Daniel "Dee" Brown is concluding a remarkable four-year run at the University of Illinois. The lightning quick guard brought his All-American credentials to the Illini from Proviso East high school in the fall of 2002, and he has more than lived up to the hype.
Dee Brown has often been called the "Poster Child" for Illinois basketball, and for good reason. His effervescent smile and unbridled childlike enthusiasm on and off the court light up the lives of those who appreciate him. He shines with a brightness that could light up the darkest rooms. Parental instincts require many of his adorning fans to support him as they would their own child and elevate him onto a pedestal at the center of their personal universes. Even fans at other universities forget their own team preferences when there is a chance to meet or get the autograph of the Illini's special one.
Dee Brown has a rare destiny, and many people have become caught up in his remarkable charisma. He is one of those unique people who are noticed and beloved by the masses. Dee is the Sun, and his devotees are the planets that revolve around him. He is the comet flashing brightly across the Milky Way, his followers attaching themselves to his wake. He is the rock star, the beauty queen, the superhero. A person with such a strong magnetic attraction comes along once in a lifetime; in fact, he may be one of the first of his kind at Illinois.
Many journalists have tried to describe him accurately, but words often fail to do his game or his personality justice. Dee Brown is a wonderful basketball player with a high basketball IQ and is among the Illinois career leaders in scoring, assists, and steals. He is a warrior and a winner (he and James Augustine are tied for most career wins in Illini history). He is electric to watch and generates a tremendous fan following. He has done more to glorify the name Illinois than most other athletes in Illini history regardless of their sport. And he has become a leader, this year helping the younger players on the team learn what it takes to compete within the conference and nationally.
Dee has many basketball tools at his disposal. He is an excellent shooter, a dedicated passer to set up teammates for easy baskets, and an exciting, ball-stealing defender. And he seems to thrive under pressure, saving many of his best games for when the Illini have needed him most. But his one most special ability, the one thing that gives him an edge against all foes, is his blinding speed.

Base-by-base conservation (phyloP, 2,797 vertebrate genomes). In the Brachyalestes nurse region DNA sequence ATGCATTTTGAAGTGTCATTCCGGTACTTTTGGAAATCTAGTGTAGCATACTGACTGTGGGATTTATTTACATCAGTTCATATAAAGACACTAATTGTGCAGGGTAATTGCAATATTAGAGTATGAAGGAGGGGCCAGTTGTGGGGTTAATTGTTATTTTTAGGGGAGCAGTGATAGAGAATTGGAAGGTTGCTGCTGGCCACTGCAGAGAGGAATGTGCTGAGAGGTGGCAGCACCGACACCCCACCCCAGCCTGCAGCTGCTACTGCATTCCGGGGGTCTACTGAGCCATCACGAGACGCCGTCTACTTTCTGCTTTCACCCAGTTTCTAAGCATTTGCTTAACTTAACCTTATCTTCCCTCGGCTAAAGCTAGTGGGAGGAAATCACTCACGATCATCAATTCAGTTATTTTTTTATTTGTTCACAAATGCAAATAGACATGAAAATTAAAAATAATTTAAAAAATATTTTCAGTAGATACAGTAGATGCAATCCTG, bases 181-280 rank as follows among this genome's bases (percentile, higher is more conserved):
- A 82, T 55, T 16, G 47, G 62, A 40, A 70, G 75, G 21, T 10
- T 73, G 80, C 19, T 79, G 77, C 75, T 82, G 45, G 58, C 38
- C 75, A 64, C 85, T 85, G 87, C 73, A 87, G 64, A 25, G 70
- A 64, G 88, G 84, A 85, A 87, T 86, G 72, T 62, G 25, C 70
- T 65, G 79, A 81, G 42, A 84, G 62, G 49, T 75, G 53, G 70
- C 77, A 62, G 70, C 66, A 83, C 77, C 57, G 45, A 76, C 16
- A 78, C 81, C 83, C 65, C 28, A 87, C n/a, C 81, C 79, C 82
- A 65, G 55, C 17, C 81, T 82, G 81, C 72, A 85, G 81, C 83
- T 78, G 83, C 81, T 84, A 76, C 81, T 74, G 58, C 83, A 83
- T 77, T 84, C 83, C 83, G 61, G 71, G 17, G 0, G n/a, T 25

It is his straight-ahead speed that most excites the fans because they know he can break away for a layup or flash into the passing lanes for a key steal at any time. And it is this one talent that puts extreme pressure on opponents because it cannot be defended by most normal college players. Defenders must put so much pressure on themselves to stay with Dee that his teammates are often left open for easy shots as a result.
Illinois would have struggled greatly without Dee in the lineup this year even though his shooting percentage has suffered at times. Frequently, he has sacrificed his own game to help his teammates improve theirs. And he has taken upon himself the great pressure of needing to make a play deep into the shot clock. He has even shown a willingness to improve his own game despite all the previous accolades, learning more about the point guard position with each passing game. Despite not getting to practice over the summer due to a broken foot, Dee is learning to penetrate defenses both to assist teammates for baskets and to score on the interior.
This has not always been easy for a slightly built guard who lacks the powerful leaping ability and lateral quickness necessary to create within the paint where opponents tower over him. But he continues to learn more about setting up teammates and finding the proper passing angles to give his teammates the best chance to score. And he is learning how to arch a soft push shot over the outstretched arms of opposing centers.
Beyond the basketball skills, Dee Brown has been a glorious international advertisement for the University of Illinois. Dee's love of Illinois is almost as strong as his immense love of basketball. And he tells anyone who will listen all about both. Fans will not soon forget images of Dee Brown flashing the "Illinois" part of his jersey for all to see after great plays. Dee has done more to glorify Illinois among the masses than all the UI's nobel laureates put together. He is truly an Illinois and national treasure.
Dee Brown is a streaky, all-or-none kind of athlete. He might have bad games where he has a low shooting percentage, and then he might have a game where he makes every shot imaginable. He might score most or all of his points in one half and have nothing to show for the other half. He will play with great energy in one game and then be unable to sustain that highest energy in others. But in the minds of some, Dee Brown can do no wrong.